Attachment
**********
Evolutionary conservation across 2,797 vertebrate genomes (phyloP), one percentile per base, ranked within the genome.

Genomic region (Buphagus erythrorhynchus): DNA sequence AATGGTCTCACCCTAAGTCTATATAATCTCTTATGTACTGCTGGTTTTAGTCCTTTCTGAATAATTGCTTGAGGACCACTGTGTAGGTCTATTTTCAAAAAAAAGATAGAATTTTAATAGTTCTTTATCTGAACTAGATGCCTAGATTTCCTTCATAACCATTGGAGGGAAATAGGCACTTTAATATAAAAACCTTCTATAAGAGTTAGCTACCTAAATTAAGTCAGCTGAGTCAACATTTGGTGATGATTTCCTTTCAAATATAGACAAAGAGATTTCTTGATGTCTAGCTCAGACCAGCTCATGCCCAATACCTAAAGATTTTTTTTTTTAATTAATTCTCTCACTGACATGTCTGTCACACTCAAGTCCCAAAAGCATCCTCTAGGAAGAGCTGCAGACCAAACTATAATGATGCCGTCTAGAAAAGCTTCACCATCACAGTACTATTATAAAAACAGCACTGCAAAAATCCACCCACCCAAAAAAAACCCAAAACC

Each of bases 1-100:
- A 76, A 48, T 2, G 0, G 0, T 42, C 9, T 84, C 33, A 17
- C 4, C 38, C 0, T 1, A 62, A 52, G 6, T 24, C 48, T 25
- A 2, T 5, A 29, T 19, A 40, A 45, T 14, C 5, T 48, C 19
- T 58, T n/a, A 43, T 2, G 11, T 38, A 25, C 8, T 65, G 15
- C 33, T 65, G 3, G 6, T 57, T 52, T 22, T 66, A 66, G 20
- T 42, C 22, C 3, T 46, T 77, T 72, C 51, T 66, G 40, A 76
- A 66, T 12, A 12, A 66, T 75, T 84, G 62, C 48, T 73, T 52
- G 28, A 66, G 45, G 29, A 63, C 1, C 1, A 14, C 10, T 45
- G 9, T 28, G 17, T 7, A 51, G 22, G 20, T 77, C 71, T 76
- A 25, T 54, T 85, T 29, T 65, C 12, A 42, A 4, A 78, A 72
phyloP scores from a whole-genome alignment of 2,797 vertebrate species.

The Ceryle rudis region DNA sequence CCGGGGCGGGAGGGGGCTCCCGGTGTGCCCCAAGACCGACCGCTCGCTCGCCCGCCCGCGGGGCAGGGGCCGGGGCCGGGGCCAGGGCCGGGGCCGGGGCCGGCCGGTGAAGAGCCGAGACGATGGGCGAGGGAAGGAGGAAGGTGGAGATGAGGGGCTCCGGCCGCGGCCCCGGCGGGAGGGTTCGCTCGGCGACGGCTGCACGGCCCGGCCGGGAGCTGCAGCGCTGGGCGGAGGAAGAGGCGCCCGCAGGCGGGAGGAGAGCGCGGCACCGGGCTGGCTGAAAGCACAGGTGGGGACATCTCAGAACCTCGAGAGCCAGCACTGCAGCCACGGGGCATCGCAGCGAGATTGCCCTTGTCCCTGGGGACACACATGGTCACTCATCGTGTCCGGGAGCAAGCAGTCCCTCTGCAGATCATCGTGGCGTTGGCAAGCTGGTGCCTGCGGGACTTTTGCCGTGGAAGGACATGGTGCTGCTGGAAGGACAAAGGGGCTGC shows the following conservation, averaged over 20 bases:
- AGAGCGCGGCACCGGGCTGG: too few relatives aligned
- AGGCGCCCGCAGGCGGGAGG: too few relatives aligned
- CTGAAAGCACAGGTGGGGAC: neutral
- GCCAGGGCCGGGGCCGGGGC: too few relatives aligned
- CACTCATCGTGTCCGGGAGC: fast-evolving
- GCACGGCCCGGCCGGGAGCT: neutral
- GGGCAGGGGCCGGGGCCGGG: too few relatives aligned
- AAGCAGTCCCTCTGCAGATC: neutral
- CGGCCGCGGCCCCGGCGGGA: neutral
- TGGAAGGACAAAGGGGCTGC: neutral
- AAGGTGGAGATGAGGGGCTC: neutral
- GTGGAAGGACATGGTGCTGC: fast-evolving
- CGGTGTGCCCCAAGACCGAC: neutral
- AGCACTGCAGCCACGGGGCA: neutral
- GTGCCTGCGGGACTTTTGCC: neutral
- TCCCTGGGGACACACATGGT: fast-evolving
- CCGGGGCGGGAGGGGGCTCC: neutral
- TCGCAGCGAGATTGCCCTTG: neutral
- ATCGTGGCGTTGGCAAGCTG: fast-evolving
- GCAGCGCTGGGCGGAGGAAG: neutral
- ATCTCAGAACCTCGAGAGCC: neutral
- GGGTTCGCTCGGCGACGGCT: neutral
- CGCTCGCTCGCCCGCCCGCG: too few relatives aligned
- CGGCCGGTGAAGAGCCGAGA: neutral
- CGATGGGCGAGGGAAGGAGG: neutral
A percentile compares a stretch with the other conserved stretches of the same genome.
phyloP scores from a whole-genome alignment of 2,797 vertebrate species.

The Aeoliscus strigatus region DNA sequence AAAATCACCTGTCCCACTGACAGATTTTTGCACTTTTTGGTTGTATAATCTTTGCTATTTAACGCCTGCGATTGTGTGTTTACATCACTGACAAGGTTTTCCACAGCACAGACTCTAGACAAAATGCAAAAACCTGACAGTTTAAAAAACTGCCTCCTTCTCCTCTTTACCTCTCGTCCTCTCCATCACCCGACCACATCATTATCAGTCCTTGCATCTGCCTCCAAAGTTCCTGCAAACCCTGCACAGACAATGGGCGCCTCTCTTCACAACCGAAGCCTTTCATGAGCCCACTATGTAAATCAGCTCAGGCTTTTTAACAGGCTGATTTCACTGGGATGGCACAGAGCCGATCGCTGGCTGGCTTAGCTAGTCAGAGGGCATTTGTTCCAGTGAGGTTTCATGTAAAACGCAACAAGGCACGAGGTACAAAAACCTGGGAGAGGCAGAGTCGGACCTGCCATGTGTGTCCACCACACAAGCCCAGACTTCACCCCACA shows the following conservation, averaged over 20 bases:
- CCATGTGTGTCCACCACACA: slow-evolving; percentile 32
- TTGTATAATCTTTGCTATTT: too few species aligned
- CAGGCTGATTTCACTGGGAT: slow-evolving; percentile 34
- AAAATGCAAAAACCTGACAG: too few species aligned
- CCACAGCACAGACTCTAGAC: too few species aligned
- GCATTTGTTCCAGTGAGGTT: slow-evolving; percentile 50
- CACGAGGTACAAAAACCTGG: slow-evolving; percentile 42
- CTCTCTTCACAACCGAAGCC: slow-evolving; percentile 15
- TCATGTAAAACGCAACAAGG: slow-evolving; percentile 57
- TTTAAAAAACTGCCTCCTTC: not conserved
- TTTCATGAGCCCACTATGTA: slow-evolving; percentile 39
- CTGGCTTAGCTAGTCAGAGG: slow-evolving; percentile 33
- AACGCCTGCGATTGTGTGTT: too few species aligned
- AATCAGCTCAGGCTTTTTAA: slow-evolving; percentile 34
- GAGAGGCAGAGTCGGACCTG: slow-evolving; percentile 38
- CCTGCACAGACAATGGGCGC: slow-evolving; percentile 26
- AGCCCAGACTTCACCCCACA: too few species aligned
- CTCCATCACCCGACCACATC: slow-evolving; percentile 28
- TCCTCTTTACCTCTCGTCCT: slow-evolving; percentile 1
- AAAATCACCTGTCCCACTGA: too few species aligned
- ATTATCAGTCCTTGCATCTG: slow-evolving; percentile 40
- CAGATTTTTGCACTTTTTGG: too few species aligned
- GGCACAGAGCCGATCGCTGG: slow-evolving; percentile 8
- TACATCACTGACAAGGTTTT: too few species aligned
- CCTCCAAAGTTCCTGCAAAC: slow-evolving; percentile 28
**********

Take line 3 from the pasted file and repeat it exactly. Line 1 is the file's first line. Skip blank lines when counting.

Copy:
Each of bases 1-100: